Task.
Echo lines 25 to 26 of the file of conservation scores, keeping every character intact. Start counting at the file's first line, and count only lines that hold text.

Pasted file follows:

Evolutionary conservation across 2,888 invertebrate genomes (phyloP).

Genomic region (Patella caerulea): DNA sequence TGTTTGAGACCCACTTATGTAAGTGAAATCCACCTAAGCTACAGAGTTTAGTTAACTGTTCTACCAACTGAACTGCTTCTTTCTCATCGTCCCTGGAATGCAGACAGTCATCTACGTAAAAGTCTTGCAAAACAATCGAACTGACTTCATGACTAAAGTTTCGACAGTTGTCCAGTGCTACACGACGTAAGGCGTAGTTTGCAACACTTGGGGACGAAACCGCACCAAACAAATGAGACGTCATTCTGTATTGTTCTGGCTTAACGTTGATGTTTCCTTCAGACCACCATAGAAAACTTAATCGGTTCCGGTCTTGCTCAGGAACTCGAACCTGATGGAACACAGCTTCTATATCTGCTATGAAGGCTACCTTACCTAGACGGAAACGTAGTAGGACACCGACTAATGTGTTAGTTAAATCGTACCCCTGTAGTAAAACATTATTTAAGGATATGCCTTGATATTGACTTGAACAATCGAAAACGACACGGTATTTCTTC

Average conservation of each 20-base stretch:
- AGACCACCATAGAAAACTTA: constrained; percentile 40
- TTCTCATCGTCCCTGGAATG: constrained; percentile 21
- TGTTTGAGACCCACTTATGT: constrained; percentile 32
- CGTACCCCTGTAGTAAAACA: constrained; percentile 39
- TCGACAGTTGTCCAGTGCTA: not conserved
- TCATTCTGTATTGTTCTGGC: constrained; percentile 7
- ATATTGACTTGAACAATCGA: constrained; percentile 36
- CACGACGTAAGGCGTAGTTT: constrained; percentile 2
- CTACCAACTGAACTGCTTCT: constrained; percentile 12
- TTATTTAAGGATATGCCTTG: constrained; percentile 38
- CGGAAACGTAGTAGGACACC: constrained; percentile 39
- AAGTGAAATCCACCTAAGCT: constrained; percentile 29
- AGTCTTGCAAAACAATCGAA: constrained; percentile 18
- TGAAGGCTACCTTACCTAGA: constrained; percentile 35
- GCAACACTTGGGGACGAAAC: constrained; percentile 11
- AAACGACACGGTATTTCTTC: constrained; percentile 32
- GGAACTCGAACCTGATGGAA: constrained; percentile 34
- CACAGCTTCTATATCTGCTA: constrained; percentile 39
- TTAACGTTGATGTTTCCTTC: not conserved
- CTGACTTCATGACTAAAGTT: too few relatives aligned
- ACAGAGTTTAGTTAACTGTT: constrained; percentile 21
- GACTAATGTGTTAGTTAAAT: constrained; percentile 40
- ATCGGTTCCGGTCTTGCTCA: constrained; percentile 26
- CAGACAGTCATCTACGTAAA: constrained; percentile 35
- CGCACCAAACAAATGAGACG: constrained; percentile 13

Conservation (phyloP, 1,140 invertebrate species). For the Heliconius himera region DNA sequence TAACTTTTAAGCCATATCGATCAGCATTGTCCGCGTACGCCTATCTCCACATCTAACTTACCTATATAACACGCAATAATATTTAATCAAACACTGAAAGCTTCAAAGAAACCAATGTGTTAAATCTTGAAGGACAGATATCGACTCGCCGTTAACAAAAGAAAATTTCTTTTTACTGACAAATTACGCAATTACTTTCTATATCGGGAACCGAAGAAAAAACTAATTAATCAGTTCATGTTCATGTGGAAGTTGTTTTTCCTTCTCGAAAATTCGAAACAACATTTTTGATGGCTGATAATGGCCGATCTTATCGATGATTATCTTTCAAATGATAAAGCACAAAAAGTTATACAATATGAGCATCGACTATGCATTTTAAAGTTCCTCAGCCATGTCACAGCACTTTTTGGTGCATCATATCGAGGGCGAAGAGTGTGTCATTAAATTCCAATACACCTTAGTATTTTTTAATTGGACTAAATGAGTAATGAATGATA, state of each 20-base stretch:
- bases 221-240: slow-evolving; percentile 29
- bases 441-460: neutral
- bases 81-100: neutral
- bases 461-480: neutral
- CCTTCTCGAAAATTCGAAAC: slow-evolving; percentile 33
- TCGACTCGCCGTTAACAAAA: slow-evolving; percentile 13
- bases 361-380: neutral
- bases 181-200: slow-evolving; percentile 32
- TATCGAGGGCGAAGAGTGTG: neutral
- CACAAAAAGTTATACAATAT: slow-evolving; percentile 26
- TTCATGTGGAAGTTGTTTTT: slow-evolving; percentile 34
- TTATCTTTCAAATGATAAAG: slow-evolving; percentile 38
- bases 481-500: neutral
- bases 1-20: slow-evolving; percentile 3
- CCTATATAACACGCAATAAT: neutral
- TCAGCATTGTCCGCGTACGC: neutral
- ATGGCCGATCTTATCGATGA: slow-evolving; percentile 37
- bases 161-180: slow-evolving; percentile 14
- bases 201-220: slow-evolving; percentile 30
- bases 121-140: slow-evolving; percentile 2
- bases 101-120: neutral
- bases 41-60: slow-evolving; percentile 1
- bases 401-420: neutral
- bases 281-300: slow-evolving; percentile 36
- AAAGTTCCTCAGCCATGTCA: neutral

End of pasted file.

- GACTAATGTGTTAGTTAAAT: constrained; percentile 40
- ATCGGTTCCGGTCTTGCTCA: constrained; percentile 26